Do you have a plan to vote?
Let us tell you the information you need to register and cast a ballot in D.C.
Simultaneous exhibits at Hillyer Art Space—-photographs by David Myers and paintings by Elizabeth Holtry—-explore the relationship between animals and humans, for the most part fruitfully. Myers, whose day job is serving as CEO of the American Institutes for Research, a prominent scientific outfit in Washington, traveled to zoos and aquariums to photograph animals in their confines, often “presented to people in ways that were appealing to the audiences, but not necessarily the animals.” That’s actually putting it somewhat generously: Myers’ unflashy color images capture settings that aren’t all that appealing to human visitors, either. Zebras are enclosed by two relentless grids, one of tile and the other of fencing (above); an orangutan rests in an enclosure with a hopelessly inadequate painting of a forest covering the rear wall; a red panda leans plaintively against the glass; a giraffe plods around a depressing enclosure with door handles the animal can’t possibly open. Myers’ photographs aren’t as powerful as the black-and-white images of aquarium dwellers by Henry Horenstein, seen in D.C. in 2003, but they’re thoughtful nonetheless. Holtry, for her part, makes paintings in the style of toile de jouy, an 18th century French fabric decorated with pastoral scenes. Holtry’s twist is to offer scenes that are anything but pastoral, featuring vultures, termites, naked mole rats, and hyenas tearing open carcasses. Combining painstakingly detailed brushstrokes with broad, uniform color fields, Holtry harnesses unusual but bracing combinations of hues, such as Wedgwood blue on peach and red wine on lavender. Holtry’s paintings don’t pack the emotional punch of Myers’ photographs, but they’re brainier and in many ways more inspired.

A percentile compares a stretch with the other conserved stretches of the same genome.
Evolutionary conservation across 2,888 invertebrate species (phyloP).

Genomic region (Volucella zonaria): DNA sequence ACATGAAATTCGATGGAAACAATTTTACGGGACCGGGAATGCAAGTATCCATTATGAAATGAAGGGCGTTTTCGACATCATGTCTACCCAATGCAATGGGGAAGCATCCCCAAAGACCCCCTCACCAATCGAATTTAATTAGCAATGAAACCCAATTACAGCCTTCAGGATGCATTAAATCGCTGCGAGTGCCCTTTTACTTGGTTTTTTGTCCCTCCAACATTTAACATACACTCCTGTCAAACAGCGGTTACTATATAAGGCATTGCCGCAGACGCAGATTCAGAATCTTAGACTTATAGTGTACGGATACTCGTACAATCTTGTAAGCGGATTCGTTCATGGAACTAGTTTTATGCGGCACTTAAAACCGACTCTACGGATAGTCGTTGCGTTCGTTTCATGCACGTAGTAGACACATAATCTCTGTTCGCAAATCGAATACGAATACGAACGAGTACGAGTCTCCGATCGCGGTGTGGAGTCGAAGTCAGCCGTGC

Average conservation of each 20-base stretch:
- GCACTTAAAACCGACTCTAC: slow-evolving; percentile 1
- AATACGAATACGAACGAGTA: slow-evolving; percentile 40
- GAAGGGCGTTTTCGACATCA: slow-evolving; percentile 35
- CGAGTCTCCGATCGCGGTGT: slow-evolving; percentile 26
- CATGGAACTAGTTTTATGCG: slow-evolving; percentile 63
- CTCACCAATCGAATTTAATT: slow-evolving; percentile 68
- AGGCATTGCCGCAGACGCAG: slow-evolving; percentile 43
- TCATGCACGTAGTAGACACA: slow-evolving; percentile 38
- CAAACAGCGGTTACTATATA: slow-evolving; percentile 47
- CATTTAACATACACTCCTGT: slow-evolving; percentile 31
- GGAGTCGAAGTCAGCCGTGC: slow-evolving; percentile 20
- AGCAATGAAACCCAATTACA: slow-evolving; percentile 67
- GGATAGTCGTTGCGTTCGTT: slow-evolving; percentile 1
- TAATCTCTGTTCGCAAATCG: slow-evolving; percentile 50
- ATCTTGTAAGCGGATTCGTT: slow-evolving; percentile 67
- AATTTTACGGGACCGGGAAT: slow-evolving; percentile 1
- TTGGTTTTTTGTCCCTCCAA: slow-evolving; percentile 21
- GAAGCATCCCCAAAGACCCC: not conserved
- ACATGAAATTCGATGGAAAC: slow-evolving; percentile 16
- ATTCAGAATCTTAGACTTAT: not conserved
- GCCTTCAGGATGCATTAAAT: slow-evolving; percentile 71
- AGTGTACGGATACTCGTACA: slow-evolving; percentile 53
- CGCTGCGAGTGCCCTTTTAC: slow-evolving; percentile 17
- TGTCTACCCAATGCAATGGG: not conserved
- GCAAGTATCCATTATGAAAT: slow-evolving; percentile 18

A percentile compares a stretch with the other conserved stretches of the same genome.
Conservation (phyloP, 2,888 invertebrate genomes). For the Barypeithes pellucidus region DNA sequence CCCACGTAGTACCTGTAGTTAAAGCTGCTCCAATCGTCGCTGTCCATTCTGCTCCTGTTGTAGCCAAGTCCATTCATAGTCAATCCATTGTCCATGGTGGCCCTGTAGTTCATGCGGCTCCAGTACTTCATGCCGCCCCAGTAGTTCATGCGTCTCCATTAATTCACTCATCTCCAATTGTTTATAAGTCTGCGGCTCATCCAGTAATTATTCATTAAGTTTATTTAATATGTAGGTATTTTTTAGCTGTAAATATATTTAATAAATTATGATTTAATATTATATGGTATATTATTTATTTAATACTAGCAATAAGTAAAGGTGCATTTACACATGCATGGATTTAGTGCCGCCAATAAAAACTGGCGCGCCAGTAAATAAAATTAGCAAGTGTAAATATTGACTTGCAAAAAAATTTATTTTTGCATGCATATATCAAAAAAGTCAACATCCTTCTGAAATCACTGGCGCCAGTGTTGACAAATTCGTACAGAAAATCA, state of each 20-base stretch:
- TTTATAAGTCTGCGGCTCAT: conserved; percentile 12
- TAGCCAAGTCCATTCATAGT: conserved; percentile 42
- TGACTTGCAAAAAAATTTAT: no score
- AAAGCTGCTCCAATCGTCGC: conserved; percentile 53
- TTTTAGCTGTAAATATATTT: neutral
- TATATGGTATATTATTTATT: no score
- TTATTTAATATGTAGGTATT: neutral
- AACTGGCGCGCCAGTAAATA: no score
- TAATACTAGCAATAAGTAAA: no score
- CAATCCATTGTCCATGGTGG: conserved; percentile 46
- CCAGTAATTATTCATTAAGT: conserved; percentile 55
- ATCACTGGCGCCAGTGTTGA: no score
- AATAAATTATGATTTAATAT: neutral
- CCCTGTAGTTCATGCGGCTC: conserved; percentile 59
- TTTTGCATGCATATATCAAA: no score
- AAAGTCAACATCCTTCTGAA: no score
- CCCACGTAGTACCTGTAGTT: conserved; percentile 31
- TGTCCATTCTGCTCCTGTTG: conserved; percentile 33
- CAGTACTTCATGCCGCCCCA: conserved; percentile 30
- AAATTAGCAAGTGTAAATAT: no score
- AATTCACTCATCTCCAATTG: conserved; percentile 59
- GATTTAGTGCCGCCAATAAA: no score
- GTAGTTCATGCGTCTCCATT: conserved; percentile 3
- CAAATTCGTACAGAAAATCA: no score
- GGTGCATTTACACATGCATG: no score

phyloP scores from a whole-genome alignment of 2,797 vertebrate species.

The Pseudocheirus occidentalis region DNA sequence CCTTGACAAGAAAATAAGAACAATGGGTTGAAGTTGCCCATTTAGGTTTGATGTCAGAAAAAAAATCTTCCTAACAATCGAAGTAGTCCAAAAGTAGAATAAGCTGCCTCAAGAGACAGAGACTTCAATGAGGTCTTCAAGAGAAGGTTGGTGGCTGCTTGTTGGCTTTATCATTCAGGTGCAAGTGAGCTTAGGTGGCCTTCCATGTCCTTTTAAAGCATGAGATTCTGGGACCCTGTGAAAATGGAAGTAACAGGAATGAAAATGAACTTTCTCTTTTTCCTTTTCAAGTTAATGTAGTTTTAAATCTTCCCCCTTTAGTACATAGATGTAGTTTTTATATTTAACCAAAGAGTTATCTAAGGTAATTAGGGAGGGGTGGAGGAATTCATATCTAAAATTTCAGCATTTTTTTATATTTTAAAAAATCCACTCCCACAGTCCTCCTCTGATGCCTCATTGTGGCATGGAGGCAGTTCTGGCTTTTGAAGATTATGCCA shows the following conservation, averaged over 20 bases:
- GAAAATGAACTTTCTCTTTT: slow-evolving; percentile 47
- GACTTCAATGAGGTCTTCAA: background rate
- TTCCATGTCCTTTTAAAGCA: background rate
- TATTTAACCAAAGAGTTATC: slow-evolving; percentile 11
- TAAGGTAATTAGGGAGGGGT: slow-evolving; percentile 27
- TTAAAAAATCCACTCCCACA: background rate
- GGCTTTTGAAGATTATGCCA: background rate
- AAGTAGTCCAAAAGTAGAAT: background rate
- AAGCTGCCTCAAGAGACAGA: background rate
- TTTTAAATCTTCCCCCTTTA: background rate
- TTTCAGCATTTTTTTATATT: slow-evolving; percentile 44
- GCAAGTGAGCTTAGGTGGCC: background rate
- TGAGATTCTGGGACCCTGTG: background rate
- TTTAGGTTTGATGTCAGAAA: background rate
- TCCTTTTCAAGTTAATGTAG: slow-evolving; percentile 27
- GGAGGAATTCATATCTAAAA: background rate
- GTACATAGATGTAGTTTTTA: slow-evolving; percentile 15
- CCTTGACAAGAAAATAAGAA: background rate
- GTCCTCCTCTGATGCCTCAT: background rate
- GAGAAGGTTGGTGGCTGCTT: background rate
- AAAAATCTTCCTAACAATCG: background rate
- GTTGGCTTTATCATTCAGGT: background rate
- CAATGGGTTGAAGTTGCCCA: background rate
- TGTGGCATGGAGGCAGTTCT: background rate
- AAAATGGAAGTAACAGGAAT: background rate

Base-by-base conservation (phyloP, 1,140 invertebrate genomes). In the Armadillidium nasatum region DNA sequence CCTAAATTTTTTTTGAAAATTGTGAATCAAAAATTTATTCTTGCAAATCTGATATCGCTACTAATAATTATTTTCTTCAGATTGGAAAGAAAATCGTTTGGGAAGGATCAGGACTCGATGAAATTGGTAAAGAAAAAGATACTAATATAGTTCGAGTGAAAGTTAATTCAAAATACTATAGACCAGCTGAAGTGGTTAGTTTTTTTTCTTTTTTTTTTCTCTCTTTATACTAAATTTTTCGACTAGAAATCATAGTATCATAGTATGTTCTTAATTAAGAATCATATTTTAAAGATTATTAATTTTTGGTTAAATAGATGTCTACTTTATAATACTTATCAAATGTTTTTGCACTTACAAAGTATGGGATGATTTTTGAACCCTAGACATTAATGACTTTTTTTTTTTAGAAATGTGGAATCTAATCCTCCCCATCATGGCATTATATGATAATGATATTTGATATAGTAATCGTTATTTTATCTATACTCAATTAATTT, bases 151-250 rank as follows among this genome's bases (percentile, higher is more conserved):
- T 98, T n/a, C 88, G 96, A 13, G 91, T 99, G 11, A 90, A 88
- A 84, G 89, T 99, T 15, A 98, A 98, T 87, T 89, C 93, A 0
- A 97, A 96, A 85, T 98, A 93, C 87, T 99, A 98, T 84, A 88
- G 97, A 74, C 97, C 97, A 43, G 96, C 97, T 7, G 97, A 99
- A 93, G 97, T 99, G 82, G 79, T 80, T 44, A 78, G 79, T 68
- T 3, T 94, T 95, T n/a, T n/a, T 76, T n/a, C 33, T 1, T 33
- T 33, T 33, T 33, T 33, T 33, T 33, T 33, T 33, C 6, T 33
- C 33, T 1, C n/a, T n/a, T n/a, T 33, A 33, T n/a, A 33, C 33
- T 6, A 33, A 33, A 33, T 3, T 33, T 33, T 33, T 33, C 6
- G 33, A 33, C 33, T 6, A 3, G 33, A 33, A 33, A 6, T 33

The exhibitions are on view noon to 5 p.m. Monday and Saturday and noon to 6 p.m. Tuesday to Friday to Feb. 24 at Hillyer Art Space. Free.